Copy and Paste: Boston Globe Again Hides the Truth and Misleads the Public About the Catholic Church Annual Abuse Audit

Brian McGrory : Boston Globe : Matt Rocheleau

Facts vs. The Boston Globe: Globe editor Brian McGrory (l) and staffer Matt Rocheleau (r)

The Boston Globe will do anything to keep an old story alive, even if it means repeatedly misleading its readers.

Once again, this year's newly released annual audit report by United States bishops about abuse in the Catholic Church amplifies the rampancy of false accusations, unprovable allegations against dead priests, dubious decades-old claims, and the determination of Church-suing tort lawyers and their allies to drain the Church's coffers.

Yet in an article by staffer Matt Rocheleau, the Boston Globe continues to try to convince the public that abuse is somehow still a current problem in the Catholic Church.

Just the facts

Taken straight from the data in this year's audit report, we again provide you the simple facts about the Catholic Church abuse story that you will never, ever see in the Boston Globe and which once again only underscore that the abuse story is a Globe obsession borne of animus for an institution which it so abhors:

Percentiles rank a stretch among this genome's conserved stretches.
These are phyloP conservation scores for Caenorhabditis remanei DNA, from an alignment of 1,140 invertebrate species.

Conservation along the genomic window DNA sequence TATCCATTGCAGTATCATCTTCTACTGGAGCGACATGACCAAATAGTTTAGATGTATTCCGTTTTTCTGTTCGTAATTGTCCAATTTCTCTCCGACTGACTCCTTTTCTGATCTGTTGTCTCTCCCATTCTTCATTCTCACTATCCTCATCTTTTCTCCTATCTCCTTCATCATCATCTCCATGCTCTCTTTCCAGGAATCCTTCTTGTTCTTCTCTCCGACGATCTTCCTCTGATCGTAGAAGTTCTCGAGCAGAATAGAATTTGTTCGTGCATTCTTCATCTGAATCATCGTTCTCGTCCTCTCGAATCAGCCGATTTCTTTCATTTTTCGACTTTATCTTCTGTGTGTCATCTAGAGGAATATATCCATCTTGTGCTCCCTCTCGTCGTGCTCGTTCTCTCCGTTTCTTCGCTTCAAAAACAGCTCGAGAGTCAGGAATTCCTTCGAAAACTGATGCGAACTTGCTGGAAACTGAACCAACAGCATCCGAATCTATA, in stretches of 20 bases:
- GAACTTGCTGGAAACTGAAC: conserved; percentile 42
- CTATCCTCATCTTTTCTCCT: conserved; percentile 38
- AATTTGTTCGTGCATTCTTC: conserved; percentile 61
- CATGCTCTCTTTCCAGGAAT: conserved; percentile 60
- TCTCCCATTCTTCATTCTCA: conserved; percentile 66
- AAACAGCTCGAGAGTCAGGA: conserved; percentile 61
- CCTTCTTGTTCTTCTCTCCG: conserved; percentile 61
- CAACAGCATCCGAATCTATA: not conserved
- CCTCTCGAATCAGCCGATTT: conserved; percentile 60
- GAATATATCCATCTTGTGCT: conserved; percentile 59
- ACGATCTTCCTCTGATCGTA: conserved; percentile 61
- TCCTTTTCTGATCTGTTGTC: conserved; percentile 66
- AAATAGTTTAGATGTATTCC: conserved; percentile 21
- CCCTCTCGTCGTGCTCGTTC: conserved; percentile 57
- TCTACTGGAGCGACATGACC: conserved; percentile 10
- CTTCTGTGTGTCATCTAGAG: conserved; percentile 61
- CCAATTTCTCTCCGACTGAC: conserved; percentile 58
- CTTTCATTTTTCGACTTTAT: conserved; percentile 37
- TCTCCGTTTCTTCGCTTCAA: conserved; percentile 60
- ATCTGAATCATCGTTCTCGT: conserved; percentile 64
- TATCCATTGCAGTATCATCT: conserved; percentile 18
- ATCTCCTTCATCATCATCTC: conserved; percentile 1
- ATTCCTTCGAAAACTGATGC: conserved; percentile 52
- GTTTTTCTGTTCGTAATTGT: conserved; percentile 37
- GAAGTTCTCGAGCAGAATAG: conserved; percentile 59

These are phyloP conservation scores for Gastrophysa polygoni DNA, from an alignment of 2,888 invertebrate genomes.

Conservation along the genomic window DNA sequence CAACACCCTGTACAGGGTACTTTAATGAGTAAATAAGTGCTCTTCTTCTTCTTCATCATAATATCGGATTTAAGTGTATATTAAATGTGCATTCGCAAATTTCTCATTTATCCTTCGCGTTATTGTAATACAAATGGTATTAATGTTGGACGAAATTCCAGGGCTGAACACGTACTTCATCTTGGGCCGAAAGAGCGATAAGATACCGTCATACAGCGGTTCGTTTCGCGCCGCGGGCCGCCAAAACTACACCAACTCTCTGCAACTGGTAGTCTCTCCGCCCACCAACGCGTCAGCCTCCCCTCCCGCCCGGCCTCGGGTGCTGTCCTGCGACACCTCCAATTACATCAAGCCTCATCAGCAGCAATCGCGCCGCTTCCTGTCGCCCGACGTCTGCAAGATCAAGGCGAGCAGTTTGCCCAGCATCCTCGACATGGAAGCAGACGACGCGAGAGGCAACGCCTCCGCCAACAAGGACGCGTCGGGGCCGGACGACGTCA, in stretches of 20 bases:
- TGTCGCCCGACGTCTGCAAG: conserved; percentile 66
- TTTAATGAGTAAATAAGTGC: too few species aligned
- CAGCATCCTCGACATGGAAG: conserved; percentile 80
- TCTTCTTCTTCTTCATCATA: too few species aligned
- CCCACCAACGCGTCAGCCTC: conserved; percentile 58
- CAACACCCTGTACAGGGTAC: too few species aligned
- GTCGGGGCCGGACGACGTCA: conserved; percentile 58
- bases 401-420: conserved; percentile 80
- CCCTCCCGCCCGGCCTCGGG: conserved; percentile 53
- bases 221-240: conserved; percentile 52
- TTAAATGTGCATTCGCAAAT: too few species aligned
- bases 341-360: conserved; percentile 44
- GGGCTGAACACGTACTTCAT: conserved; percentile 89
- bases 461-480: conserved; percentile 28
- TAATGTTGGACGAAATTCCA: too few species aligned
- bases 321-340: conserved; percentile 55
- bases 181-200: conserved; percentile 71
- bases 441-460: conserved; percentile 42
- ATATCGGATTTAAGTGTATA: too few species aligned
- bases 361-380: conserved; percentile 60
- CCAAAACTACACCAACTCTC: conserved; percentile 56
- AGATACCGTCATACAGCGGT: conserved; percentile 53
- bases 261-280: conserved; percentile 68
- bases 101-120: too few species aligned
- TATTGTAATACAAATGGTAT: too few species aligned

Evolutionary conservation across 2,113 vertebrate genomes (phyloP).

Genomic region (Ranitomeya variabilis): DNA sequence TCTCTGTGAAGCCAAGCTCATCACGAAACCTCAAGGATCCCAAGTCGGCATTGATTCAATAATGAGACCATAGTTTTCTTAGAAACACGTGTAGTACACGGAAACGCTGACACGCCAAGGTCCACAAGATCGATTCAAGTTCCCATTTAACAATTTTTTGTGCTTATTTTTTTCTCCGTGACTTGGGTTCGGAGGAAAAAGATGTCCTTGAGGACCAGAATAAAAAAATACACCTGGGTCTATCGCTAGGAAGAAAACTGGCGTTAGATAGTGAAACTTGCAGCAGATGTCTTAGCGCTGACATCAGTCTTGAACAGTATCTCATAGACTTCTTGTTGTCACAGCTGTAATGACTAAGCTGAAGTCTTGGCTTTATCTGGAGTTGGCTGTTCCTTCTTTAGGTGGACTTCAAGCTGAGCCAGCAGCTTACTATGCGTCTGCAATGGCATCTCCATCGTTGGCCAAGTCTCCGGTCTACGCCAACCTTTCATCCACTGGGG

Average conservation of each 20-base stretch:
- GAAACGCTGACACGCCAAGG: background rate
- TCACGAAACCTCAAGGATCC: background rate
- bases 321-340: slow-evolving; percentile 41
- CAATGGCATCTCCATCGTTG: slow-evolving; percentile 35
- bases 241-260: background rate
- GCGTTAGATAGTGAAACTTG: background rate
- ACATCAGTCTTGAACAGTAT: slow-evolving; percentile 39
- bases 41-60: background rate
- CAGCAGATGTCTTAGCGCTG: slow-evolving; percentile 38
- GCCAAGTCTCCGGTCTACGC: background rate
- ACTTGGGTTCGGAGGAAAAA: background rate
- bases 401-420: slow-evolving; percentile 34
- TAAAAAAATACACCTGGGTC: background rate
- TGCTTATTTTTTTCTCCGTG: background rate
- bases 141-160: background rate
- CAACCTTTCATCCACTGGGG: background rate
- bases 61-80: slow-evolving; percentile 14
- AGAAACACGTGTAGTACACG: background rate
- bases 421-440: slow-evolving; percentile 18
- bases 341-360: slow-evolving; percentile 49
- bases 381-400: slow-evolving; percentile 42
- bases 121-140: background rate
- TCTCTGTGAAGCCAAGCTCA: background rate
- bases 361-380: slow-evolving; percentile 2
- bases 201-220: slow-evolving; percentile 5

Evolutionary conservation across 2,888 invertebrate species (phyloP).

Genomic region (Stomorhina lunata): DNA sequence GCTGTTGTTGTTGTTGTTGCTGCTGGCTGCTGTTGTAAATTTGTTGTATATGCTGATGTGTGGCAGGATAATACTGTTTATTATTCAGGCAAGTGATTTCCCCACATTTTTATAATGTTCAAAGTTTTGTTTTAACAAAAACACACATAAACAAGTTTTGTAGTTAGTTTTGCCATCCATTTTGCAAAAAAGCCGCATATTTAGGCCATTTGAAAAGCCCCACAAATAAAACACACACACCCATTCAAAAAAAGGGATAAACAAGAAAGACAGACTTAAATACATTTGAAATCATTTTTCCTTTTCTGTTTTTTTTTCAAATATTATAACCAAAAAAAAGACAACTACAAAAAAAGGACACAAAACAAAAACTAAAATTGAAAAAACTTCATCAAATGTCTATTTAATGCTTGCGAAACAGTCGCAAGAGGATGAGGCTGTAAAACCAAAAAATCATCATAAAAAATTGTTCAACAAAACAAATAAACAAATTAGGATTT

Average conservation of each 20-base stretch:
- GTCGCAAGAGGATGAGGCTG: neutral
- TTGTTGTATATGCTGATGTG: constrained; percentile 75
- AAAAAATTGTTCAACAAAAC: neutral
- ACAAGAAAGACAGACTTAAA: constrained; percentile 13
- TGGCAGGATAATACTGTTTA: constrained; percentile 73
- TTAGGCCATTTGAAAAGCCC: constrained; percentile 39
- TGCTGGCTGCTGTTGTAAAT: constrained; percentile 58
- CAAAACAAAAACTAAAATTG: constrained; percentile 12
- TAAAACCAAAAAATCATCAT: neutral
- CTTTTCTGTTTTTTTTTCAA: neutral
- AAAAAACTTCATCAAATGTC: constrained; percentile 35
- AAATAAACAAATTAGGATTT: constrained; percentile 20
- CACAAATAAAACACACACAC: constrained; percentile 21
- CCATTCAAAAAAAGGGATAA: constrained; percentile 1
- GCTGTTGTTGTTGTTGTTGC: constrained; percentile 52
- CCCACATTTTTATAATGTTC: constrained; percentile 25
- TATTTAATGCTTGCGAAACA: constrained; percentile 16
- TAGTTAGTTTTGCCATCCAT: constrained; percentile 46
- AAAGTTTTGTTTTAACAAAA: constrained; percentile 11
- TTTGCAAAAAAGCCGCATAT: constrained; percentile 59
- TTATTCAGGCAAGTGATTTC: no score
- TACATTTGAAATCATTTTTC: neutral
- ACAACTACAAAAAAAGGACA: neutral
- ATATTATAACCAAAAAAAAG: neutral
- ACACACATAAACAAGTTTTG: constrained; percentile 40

• a whopping 95% of all abuse accusations last year allege incidents from 1989 or earlier (28 or more years ago);
  • 47% of all identified priests who were accused in 2016 were already long deceased (and conveniently no longer around to defend themselves);
  • over 82% of all identified priests who were accused in 2016 were either already deceased, already removed from ministry, already laicized, or simply missing; and
  • only a mere 15% of all allegations last year were even deemed "substantiated," while nearly two thirds of the accusations were deemed either "unsubstantiated," "unable to be proven," or still under review.

So we will say it again: The story of abuse in the Catholic Church is less "news" and more of an attempt to extend a story line that croaked many years ago.

And the only real reason why lawsuits and accusations are still flying against the Catholic Church is that a number of states have enacted "window legislation" which enables anonymous accusers to make decades-old allegations against now-deceased priests. In the case of this past year, window legislation in Minnesota – home of the notorious Church-suing lawyer Jeff Anderson – enabled various accusers and flimflammers to step forward claiming abuse from many decades ago.